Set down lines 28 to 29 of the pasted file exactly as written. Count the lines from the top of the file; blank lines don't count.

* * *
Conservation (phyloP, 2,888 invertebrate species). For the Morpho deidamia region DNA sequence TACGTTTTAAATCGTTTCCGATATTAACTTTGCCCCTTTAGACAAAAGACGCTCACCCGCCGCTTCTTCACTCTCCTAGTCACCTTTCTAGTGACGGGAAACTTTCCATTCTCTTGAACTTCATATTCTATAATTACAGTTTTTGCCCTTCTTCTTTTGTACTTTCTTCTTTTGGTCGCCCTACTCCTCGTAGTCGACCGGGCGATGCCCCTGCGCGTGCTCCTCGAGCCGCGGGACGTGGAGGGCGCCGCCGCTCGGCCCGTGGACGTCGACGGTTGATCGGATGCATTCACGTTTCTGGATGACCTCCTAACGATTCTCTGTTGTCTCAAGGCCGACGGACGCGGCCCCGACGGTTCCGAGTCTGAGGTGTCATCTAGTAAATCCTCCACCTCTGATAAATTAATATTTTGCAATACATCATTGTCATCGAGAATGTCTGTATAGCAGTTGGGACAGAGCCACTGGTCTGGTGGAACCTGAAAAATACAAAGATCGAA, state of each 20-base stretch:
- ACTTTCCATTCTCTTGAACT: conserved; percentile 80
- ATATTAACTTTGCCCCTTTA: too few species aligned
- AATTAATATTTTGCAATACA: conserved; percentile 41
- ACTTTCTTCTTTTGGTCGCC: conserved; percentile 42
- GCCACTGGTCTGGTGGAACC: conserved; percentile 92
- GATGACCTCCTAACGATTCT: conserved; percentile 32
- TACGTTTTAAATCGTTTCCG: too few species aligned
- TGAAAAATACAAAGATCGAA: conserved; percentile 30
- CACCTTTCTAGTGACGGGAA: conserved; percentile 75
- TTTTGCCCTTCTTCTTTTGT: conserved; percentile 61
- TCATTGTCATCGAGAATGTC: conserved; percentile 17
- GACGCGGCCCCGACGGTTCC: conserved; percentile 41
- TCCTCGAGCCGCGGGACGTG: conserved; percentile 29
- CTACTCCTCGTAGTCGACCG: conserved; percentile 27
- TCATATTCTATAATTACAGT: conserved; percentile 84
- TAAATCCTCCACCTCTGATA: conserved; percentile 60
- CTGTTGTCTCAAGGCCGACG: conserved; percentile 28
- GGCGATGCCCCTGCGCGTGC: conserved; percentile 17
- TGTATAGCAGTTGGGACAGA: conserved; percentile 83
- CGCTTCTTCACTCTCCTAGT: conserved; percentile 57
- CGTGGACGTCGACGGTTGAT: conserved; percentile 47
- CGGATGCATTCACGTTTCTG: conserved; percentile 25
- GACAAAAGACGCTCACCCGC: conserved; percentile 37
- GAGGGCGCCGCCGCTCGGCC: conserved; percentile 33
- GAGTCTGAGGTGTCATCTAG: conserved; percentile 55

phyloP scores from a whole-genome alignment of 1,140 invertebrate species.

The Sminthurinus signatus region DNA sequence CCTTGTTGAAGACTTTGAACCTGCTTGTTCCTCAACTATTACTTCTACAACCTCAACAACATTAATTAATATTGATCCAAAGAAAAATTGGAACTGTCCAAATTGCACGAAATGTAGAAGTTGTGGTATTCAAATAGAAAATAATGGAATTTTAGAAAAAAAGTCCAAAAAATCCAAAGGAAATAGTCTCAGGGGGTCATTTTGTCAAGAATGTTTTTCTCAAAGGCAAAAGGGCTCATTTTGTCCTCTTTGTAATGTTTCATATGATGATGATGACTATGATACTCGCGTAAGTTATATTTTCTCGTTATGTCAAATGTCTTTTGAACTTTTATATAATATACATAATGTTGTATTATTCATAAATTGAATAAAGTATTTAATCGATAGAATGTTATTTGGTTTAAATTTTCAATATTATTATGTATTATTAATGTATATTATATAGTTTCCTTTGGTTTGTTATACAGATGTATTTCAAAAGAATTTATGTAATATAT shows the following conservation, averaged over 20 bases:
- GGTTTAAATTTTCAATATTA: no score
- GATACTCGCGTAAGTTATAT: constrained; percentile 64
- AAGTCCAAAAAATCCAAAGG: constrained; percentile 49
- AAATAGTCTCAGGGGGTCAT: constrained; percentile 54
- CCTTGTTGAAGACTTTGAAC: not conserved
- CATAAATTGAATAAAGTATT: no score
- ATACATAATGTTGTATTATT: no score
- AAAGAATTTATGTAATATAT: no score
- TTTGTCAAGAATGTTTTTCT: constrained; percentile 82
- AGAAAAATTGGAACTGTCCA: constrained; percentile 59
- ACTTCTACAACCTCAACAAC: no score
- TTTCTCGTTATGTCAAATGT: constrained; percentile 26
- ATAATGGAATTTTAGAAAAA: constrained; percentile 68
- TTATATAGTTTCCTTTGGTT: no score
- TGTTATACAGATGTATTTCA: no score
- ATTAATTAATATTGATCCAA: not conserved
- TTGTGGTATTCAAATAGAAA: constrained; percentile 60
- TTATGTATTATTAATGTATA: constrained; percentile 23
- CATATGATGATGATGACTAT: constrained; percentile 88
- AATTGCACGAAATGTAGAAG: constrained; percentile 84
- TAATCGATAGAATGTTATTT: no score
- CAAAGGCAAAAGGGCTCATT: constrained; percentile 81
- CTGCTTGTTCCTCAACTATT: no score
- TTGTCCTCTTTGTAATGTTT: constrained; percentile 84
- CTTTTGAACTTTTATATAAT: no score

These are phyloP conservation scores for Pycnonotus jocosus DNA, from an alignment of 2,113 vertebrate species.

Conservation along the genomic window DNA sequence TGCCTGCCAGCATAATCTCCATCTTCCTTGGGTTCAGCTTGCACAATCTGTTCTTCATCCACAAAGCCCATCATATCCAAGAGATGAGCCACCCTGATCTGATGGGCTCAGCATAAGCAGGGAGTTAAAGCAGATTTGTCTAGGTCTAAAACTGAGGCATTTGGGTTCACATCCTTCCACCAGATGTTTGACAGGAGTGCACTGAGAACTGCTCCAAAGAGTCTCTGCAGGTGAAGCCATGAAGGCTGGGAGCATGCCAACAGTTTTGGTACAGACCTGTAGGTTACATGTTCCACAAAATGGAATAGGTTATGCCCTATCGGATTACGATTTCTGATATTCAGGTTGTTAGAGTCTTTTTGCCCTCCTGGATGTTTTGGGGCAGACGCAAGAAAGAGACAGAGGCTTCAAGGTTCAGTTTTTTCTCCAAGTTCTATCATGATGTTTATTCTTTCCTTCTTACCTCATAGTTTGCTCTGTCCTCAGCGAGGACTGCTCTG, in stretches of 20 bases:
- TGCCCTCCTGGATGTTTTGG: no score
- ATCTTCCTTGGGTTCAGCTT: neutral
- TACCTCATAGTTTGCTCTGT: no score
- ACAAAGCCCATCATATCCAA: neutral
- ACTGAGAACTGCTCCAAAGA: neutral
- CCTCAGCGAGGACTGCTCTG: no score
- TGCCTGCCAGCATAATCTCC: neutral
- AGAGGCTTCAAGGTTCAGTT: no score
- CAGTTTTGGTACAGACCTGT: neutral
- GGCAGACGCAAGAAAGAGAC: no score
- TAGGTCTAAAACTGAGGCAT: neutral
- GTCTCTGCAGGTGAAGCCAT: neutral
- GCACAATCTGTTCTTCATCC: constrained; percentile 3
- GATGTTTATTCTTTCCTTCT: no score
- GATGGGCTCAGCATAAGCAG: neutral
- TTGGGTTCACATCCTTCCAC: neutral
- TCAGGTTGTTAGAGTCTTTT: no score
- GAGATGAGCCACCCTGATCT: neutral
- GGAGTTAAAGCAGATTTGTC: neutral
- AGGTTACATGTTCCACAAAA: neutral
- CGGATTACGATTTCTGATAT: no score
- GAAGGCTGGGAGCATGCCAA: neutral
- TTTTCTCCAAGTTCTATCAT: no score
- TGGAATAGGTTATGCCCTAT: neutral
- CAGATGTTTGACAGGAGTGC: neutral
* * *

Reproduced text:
The Sminthurinus signatus region DNA sequence CCTTGTTGAAGACTTTGAACCTGCTTGTTCCTCAACTATTACTTCTACAACCTCAACAACATTAATTAATATTGATCCAAAGAAAAATTGGAACTGTCCAAATTGCACGAAATGTAGAAGTTGTGGTATTCAAATAGAAAATAATGGAATTTTAGAAAAAAAGTCCAAAAAATCCAAAGGAAATAGTCTCAGGGGGTCATTTTGTCAAGAATGTTTTTCTCAAAGGCAAAAGGGCTCATTTTGTCCTCTTTGTAATGTTTCATATGATGATGATGACTATGATACTCGCGTAAGTTATATTTTCTCGTTATGTCAAATGTCTTTTGAACTTTTATATAATATACATAATGTTGTATTATTCATAAATTGAATAAAGTATTTAATCGATAGAATGTTATTTGGTTTAAATTTTCAATATTATTATGTATTATTAATGTATATTATATAGTTTCCTTTGGTTTGTTATACAGATGTATTTCAAAAGAATTTATGTAATATAT shows the following conservation, averaged over 20 bases:
- GGTTTAAATTTTCAATATTA: no score